So, my character isn't as close to the gun as you were, Bob.  She's several yards away.  Would it still temporarily deafen her?  I haven't even thought about what kind of gun, so it could be anything.  She doesn't see it.  I would rather she didn't lose any hearing, because she's going to need that a few minutes later.  But if it's inevitable, I may need to do some rewriting on that, as well as the description of the sounds.

Thanks so much!

Elena

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Re: concerning firearms sounds
« Reply #6 on: April 05, 2007, 09:13:23 AM »

I think you can get away with no loss of hearing - picturing the situation I wouldn't think the bad guy would lay down on the floor, stick his arm down the hole and blindly shot away.  That scenario could cause some hearing loss.  But, more likely he'd keep the gun closer to him and standing or kneeling shoot in whatever direction he thought your MC was - no hearing loss there since the shot is starting out in the barn.

But, I still think it likely it would be loud enough and scary enough to not hear/be aware of any ricocheting.

In my experience being shot at causes the potential victim to focus so strongly on the situation that anything else in the environment disappears.  I don't know how others react, but in my situation while I was scared I didn't realize it until it was all over.  I was too busy trying to figure out what to do.  And, even that wasn't a conscious effort - it was more like an automatic response.  My strongest memory is of tremendously heightened awareness of the situation and no memory at all of what else was happening.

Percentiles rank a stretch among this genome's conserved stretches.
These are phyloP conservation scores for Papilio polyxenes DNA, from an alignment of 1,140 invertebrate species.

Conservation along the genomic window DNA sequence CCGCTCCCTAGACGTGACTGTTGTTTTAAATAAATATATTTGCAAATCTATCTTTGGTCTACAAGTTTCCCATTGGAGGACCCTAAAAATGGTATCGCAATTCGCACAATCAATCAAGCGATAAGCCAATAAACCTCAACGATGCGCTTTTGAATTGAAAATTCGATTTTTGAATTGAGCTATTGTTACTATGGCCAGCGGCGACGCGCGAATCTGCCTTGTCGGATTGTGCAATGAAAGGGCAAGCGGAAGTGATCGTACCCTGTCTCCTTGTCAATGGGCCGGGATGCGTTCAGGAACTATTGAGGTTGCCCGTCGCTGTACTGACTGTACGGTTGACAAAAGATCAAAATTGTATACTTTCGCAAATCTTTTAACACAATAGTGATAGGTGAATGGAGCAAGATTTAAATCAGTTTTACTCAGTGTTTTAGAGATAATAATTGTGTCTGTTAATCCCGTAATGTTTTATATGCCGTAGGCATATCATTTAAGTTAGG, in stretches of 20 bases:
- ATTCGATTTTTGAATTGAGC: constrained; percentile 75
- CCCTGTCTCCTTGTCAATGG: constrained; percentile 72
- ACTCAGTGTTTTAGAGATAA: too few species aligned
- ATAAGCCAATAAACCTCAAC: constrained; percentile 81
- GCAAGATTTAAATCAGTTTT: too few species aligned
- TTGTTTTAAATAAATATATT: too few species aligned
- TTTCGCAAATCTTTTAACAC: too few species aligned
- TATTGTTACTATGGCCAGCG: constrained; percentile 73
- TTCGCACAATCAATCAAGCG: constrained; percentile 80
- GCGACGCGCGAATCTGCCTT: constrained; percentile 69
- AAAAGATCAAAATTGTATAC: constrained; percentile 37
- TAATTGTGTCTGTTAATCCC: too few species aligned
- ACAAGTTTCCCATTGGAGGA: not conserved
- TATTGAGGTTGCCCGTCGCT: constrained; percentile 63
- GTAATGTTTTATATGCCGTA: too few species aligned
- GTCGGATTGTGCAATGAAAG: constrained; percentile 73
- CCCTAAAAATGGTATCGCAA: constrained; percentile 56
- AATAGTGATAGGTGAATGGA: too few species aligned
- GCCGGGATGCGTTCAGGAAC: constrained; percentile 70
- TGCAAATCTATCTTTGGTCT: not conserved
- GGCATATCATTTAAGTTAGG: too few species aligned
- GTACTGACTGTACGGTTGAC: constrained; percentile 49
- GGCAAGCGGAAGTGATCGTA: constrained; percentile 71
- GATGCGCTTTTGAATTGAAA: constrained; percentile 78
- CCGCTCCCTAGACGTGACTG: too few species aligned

Elena
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Bob Mueller

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Re: concerning firearms sounds
« Reply #7 on: April 07, 2007, 09:35:16 PM »

She's several yards away.  Would it still temporarily deafen her? 
If she's at all in line with the muzzle (in a very broad sense, obviously), then I think she'll definitely be stunned just a bit, and it'll be loud, but I don't think she'll go through the deafness. You could get away with a definite ringing for a couple of hours, like you might have after a rock concert. And since she's the target, it'll sound a lot louder to her, especially if it's the first time she's been shot at, or if she's at all claustrophobic (insert evil grin/laugh here).
 
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Dave Freas

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Re: concerning firearms sounds
« Reply #8 on: April 07, 2007, 09:58:03 PM »

Hi, dh

I'd think the walls of the cave would have some bearing how the shots and ricochets would sound.  If the walls of the cave are stone or block or something similar the sound would be louder because the hard surface would reflect more of it.  If the cave walls are something softer like clay or hard packed dirt, I'd thing the sound would be muffled at least to some extent.  And a bullet wouldn't ricochet off either of those, just plow into it.

Just some thoughts.

Dave
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dhparker

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Re: concerning firearms sounds
« Reply #9 on: April 08, 2007, 08:21:24 AM »

Thanks, everybody.  This discussion has been very helpful.

Dave, the walls are limestone, but come to think of it, the cave room is being used for storage and it's stuffed with junk, so chances are the bullet wouldn't hit rock without going through that first, so probably doesn't ricochet at all.  Why didn't I "see" that before?? 

You've all helped me picture the scene with more clarity, and I think I've got it now.  Woo-hoo!!!  I don't know how writers survive without this place.

Chase

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Re: concerning firearms sounds
« Reply #10 on: April 09, 2007, 01:35:05 AM »

Donna,

Sorry this is so late, but I tried to respond a few times and the site was off line.

First, what Lee and others said. 

Been a while since I could hear, but I remember radio’s “unmistakable” ricochet sound effects, standard on horse operas, a four-part “crack-ta-chew-eeeee.”  Ah, the boyhood images conjured, but as I paid shooting dues tending targets in down-range pits, I soon learned bullets bouncing around me never made the same sound twice.